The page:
As a music fan, we all have a handful of concerts that week keep in our memory as truly memorable. Those five or six precious shows that just blew our minds that remind us why we are music fans in the first place. I can count the number of shows that have had that profound effect on me easily on one hand, such as Radiohead at the Fair Park Music Hall in Dallas, or Morrissey at the Apollo. I can now add another performance to that very elite list, limited only to shows that are nearly life changing. Last night, Rob Dickinson showed New York City that he is still one of the most talented musicians and brilliant poets out in alternative rock. The former Catherine Wheel frontman (well, possibly not former, but I will get to that later) bared his soul to a devoted crowed at Joe's Pub, performing a stunning acoustic set containing music from his solo album as well as a few surprise gems from Catherine Wheel's catalog.
First of all, I have learned that the best way to see a show at Joe's Pub is by reserving a table. Sure you'll spend some extra dough on overpriced drinks, but the view you get from the tables is far superior to that from the bar. When we were seated, my chair was less than ten feet from the stage. An unobstructed, seated view at a concert in NYC? Outstanding! When Ron Dickinson took the stage, he brought along three other musicians: an additional acoustic guitarist, keyboard player and an upright bassist. Given the nature of Dickinson's music, I wasn't quite sure how an acoustic set would go over, but I have to admit that it was quite possibly the best way for him to introduce his new music. Rather than bringing in the big guns for a full-electric set, he let the beautiful melodies of his songwriting carry the songs, along with his golden pipes. That voice is still just as powerful as it was back in Catherine Wheel's heyday.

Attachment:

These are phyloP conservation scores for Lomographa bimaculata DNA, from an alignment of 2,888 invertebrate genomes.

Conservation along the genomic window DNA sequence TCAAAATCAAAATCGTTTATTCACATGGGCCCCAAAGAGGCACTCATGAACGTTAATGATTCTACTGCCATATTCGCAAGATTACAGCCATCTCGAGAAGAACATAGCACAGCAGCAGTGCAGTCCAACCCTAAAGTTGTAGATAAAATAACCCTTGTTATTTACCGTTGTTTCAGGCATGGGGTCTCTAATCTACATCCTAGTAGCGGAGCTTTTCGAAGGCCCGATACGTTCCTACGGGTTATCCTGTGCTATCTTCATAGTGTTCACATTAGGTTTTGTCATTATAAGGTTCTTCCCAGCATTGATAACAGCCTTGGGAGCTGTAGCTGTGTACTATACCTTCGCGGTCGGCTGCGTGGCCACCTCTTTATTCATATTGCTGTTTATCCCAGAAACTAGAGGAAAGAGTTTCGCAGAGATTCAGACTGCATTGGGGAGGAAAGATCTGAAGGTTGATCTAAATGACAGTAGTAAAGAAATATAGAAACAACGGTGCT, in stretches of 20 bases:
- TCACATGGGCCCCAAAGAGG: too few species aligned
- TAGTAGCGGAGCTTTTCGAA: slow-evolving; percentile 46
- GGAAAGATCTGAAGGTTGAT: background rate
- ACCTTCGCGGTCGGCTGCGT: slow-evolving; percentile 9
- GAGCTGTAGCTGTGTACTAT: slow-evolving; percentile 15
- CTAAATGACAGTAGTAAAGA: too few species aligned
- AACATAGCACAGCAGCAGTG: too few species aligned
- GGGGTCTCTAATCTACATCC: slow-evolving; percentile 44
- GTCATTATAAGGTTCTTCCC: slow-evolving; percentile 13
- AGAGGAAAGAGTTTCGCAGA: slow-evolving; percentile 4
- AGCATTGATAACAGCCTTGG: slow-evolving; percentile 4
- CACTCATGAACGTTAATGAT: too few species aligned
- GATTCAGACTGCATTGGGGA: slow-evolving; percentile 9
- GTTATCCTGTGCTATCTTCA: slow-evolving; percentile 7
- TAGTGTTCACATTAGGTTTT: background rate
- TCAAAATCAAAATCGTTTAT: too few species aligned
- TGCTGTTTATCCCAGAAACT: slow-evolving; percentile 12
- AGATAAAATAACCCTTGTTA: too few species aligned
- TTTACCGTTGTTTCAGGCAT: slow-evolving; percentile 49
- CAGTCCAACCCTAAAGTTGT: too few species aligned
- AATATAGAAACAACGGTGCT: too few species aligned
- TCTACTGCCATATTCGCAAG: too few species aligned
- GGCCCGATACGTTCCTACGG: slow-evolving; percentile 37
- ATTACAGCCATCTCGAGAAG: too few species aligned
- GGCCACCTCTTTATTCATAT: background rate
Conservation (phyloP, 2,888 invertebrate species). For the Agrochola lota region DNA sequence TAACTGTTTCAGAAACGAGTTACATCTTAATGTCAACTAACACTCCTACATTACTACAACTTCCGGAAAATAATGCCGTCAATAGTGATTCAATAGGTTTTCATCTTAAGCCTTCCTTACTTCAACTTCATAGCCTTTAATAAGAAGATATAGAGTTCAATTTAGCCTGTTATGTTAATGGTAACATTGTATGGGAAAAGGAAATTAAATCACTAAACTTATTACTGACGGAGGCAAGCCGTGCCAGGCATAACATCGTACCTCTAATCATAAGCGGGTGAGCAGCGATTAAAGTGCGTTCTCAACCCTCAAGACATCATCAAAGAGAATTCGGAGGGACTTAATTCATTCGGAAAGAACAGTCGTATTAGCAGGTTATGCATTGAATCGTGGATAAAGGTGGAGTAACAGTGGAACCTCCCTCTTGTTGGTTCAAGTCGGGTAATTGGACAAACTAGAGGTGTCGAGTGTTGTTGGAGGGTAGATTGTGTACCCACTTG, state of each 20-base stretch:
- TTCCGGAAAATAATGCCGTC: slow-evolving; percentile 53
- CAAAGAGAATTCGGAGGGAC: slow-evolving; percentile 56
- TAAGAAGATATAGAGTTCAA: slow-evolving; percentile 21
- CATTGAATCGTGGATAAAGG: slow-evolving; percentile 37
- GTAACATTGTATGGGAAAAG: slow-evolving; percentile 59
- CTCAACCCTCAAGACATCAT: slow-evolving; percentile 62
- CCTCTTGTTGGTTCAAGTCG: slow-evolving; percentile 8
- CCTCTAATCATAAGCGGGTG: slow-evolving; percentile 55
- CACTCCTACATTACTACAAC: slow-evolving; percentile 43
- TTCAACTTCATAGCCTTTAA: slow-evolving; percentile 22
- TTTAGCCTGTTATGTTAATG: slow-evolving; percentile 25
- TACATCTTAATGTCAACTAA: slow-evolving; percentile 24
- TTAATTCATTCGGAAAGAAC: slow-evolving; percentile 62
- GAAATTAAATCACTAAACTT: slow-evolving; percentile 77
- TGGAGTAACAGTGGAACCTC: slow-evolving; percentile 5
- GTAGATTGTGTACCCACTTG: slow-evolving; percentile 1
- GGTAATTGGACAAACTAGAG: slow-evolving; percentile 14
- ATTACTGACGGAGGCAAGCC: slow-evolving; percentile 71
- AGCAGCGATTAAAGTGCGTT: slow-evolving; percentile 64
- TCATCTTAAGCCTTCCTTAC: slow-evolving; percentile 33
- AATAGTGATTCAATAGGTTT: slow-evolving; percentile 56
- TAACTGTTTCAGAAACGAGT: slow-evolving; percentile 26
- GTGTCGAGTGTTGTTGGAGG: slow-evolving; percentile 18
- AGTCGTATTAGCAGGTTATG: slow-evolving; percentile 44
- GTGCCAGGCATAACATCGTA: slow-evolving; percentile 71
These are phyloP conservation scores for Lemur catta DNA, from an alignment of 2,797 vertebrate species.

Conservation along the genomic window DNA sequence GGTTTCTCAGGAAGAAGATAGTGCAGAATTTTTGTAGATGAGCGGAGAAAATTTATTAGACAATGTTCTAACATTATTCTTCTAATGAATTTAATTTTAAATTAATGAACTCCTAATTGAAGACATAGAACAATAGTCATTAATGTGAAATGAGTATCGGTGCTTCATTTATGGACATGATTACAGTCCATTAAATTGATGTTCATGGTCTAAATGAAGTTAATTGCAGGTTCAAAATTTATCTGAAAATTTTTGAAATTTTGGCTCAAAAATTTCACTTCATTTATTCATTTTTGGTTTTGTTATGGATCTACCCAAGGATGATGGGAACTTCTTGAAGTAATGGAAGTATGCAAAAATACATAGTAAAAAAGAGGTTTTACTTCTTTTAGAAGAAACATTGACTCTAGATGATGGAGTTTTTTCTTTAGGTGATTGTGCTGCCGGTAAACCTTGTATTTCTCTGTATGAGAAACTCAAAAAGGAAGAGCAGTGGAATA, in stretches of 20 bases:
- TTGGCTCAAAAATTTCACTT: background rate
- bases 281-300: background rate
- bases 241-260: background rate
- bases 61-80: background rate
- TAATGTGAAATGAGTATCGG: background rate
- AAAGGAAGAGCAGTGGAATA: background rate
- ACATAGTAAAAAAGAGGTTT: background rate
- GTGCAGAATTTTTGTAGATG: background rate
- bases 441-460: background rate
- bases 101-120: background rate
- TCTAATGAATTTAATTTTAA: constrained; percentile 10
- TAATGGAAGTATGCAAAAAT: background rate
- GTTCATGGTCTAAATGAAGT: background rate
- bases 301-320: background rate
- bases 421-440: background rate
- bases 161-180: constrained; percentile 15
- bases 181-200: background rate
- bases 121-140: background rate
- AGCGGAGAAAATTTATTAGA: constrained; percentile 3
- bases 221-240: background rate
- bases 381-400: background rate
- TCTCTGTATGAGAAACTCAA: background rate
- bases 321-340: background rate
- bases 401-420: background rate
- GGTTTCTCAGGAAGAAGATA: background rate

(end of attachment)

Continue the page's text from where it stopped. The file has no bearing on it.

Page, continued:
The set began with "Oceans", a track off his forthcoming solo album Fresh Wine For The Horses. During certain moments throughout the song when it was only Rob and his guitar, the attentive crowd became so captivated and silent you could have heard a pin drop. Then the song ripped into its soaring chorus, backed by three-part harmonies provided by the keyboardist and guitarist. Dickinson took a short break to introduce himself as the former Catherine Wheel frontman, during which he made an interesting statement. He told the crowd "well, maybe not former." Could Catherine Wheel still have some life left after all? He then gave a toast to merlot, and went on to "Intelligent People". Again, the acoustic setting for his new material allowed his lyrics and melodies to shine.
I hoped that he might drop in at least one Catherine Wheel tune, which he did with "Futureboy" from their 1997 album Adam And Eve. It was one of those songs that I would never have expected last night, and it seemed to catch the crowd off guard too. Needless to say, Joe's Pub went crazy. Dickinson made sure to include a few more tunes off the solo album, including the single "My Name Is Love". The set ended with just one of those concert moments that will be forever burned into my memory. By the end of the first chord on his acoustic guitar, we all knew he was giving us the Catherine Wheel classic "Black Metallic." Even acoustic, he rocked the shit out of that song. I never got to see that band live, but getting to experience "Black Metallic" with Rob Dickinson pouring his heart out to his devoted crowd left me completely satisfied. He is the fucking man!
It wasn't until after the set ended that I began to think about the massive influence that Catherine Wheel has had on alternative music. So many bands owe their very existence to Rob Dickinson and the musical path that he created. All I can hope is that his new solo album helps create a new legion of fans that will go back and explore such brilliant albums as Ferment and Chrome. Rob Dickinson deserves enormous amounts of respect, which was reaffirmed last night. Judging from the strength of his new music and the power of his live performance, I have a feeling that we will be hearing from Mr. Dickinson for years to come.